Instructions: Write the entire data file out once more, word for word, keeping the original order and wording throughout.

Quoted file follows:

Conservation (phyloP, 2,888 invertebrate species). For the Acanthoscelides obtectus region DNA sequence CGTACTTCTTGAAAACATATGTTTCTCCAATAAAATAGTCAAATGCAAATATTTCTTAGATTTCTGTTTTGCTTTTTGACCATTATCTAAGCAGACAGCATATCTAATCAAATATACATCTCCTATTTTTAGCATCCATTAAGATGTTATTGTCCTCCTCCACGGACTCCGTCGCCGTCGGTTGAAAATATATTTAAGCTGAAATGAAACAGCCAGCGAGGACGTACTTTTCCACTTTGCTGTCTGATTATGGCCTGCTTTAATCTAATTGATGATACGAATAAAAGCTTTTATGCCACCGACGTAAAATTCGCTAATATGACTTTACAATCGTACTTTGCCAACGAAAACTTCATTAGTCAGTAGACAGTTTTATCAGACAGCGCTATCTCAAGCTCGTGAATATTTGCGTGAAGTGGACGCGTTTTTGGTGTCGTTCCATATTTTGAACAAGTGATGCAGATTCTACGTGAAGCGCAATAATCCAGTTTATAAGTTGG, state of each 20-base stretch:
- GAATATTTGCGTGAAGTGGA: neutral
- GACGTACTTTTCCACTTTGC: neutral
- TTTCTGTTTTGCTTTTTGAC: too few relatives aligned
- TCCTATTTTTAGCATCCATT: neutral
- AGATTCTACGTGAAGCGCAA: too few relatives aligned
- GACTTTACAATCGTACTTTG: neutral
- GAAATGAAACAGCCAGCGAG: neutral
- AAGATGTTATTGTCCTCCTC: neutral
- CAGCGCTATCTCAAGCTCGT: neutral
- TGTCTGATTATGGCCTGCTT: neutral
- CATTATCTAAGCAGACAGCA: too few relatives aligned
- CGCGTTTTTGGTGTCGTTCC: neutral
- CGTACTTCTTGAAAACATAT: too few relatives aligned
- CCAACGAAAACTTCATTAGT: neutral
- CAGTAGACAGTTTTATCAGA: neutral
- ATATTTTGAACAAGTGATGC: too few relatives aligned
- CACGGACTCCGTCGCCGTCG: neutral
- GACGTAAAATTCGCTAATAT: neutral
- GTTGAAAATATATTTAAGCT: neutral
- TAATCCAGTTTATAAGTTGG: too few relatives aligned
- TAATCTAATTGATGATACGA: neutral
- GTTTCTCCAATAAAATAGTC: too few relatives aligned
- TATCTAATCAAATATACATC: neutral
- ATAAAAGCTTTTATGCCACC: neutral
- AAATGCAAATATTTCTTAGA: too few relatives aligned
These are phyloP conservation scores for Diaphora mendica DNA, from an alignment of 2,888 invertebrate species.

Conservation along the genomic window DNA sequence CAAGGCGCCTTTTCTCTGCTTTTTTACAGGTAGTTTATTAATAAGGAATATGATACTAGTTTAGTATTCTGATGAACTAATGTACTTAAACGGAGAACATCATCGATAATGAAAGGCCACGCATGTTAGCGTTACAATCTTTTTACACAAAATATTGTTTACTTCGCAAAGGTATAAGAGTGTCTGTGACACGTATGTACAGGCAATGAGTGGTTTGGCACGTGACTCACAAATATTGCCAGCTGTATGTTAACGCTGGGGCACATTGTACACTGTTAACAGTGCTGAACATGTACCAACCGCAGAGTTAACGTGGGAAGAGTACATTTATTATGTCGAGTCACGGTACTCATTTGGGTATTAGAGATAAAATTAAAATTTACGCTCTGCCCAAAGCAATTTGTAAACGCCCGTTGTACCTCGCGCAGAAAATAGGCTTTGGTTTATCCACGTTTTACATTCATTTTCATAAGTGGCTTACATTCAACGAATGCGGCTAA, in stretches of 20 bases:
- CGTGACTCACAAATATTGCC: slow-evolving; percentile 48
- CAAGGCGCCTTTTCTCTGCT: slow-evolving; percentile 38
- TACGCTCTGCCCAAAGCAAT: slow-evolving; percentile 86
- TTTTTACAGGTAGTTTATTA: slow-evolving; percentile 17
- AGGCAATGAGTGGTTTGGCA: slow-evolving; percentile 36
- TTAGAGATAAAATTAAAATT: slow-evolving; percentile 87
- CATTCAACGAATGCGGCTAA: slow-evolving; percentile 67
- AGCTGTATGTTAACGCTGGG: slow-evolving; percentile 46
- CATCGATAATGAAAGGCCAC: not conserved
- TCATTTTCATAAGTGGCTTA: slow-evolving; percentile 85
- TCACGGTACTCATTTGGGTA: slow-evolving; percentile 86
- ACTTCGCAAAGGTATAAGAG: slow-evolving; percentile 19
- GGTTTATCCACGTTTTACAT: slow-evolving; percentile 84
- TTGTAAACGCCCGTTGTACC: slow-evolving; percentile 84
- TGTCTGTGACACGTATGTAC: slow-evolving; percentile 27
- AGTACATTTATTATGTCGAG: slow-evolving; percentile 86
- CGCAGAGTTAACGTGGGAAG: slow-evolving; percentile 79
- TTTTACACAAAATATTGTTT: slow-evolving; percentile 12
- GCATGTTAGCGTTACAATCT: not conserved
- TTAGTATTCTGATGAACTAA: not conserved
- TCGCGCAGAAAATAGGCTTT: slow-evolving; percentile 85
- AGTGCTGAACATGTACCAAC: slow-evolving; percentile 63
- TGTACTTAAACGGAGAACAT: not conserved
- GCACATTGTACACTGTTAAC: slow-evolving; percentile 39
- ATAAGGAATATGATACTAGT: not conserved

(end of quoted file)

Conservation (phyloP, 2,888 invertebrate species). For the Acanthoscelides obtectus region DNA sequence CGTACTTCTTGAAAACATATGTTTCTCCAATAAAATAGTCAAATGCAAATATTTCTTAGATTTCTGTTTTGCTTTTTGACCATTATCTAAGCAGACAGCATATCTAATCAAATATACATCTCCTATTTTTAGCATCCATTAAGATGTTATTGTCCTCCTCCACGGACTCCGTCGCCGTCGGTTGAAAATATATTTAAGCTGAAATGAAACAGCCAGCGAGGACGTACTTTTCCACTTTGCTGTCTGATTATGGCCTGCTTTAATCTAATTGATGATACGAATAAAAGCTTTTATGCCACCGACGTAAAATTCGCTAATATGACTTTACAATCGTACTTTGCCAACGAAAACTTCATTAGTCAGTAGACAGTTTTATCAGACAGCGCTATCTCAAGCTCGTGAATATTTGCGTGAAGTGGACGCGTTTTTGGTGTCGTTCCATATTTTGAACAAGTGATGCAGATTCTACGTGAAGCGCAATAATCCAGTTTATAAGTTGG, state of each 20-base stretch:
- GAATATTTGCGTGAAGTGGA: neutral
- GACGTACTTTTCCACTTTGC: neutral
- TTTCTGTTTTGCTTTTTGAC: too few relatives aligned
- TCCTATTTTTAGCATCCATT: neutral
- AGATTCTACGTGAAGCGCAA: too few relatives aligned
- GACTTTACAATCGTACTTTG: neutral
- GAAATGAAACAGCCAGCGAG: neutral
- AAGATGTTATTGTCCTCCTC: neutral
- CAGCGCTATCTCAAGCTCGT: neutral
- TGTCTGATTATGGCCTGCTT: neutral
- CATTATCTAAGCAGACAGCA: too few relatives aligned
- CGCGTTTTTGGTGTCGTTCC: neutral
- CGTACTTCTTGAAAACATAT: too few relatives aligned
- CCAACGAAAACTTCATTAGT: neutral
- CAGTAGACAGTTTTATCAGA: neutral
- ATATTTTGAACAAGTGATGC: too few relatives aligned
- CACGGACTCCGTCGCCGTCG: neutral
- GACGTAAAATTCGCTAATAT: neutral
- GTTGAAAATATATTTAAGCT: neutral
- TAATCCAGTTTATAAGTTGG: too few relatives aligned
- TAATCTAATTGATGATACGA: neutral
- GTTTCTCCAATAAAATAGTC: too few relatives aligned
- TATCTAATCAAATATACATC: neutral
- ATAAAAGCTTTTATGCCACC: neutral
- AAATGCAAATATTTCTTAGA: too few relatives aligned
These are phyloP conservation scores for Diaphora mendica DNA, from an alignment of 2,888 invertebrate species.

Conservation along the genomic window DNA sequence CAAGGCGCCTTTTCTCTGCTTTTTTACAGGTAGTTTATTAATAAGGAATATGATACTAGTTTAGTATTCTGATGAACTAATGTACTTAAACGGAGAACATCATCGATAATGAAAGGCCACGCATGTTAGCGTTACAATCTTTTTACACAAAATATTGTTTACTTCGCAAAGGTATAAGAGTGTCTGTGACACGTATGTACAGGCAATGAGTGGTTTGGCACGTGACTCACAAATATTGCCAGCTGTATGTTAACGCTGGGGCACATTGTACACTGTTAACAGTGCTGAACATGTACCAACCGCAGAGTTAACGTGGGAAGAGTACATTTATTATGTCGAGTCACGGTACTCATTTGGGTATTAGAGATAAAATTAAAATTTACGCTCTGCCCAAAGCAATTTGTAAACGCCCGTTGTACCTCGCGCAGAAAATAGGCTTTGGTTTATCCACGTTTTACATTCATTTTCATAAGTGGCTTACATTCAACGAATGCGGCTAA, in stretches of 20 bases:
- CGTGACTCACAAATATTGCC: slow-evolving; percentile 48
- CAAGGCGCCTTTTCTCTGCT: slow-evolving; percentile 38
- TACGCTCTGCCCAAAGCAAT: slow-evolving; percentile 86
- TTTTTACAGGTAGTTTATTA: slow-evolving; percentile 17
- AGGCAATGAGTGGTTTGGCA: slow-evolving; percentile 36
- TTAGAGATAAAATTAAAATT: slow-evolving; percentile 87
- CATTCAACGAATGCGGCTAA: slow-evolving; percentile 67
- AGCTGTATGTTAACGCTGGG: slow-evolving; percentile 46
- CATCGATAATGAAAGGCCAC: not conserved
- TCATTTTCATAAGTGGCTTA: slow-evolving; percentile 85
- TCACGGTACTCATTTGGGTA: slow-evolving; percentile 86
- ACTTCGCAAAGGTATAAGAG: slow-evolving; percentile 19
- GGTTTATCCACGTTTTACAT: slow-evolving; percentile 84
- TTGTAAACGCCCGTTGTACC: slow-evolving; percentile 84
- TGTCTGTGACACGTATGTAC: slow-evolving; percentile 27
- AGTACATTTATTATGTCGAG: slow-evolving; percentile 86
- CGCAGAGTTAACGTGGGAAG: slow-evolving; percentile 79
- TTTTACACAAAATATTGTTT: slow-evolving; percentile 12
- GCATGTTAGCGTTACAATCT: not conserved
- TTAGTATTCTGATGAACTAA: not conserved
- TCGCGCAGAAAATAGGCTTT: slow-evolving; percentile 85
- AGTGCTGAACATGTACCAAC: slow-evolving; percentile 63
- TGTACTTAAACGGAGAACAT: not conserved
- GCACATTGTACACTGTTAAC: slow-evolving; percentile 39
- ATAAGGAATATGATACTAGT: not conserved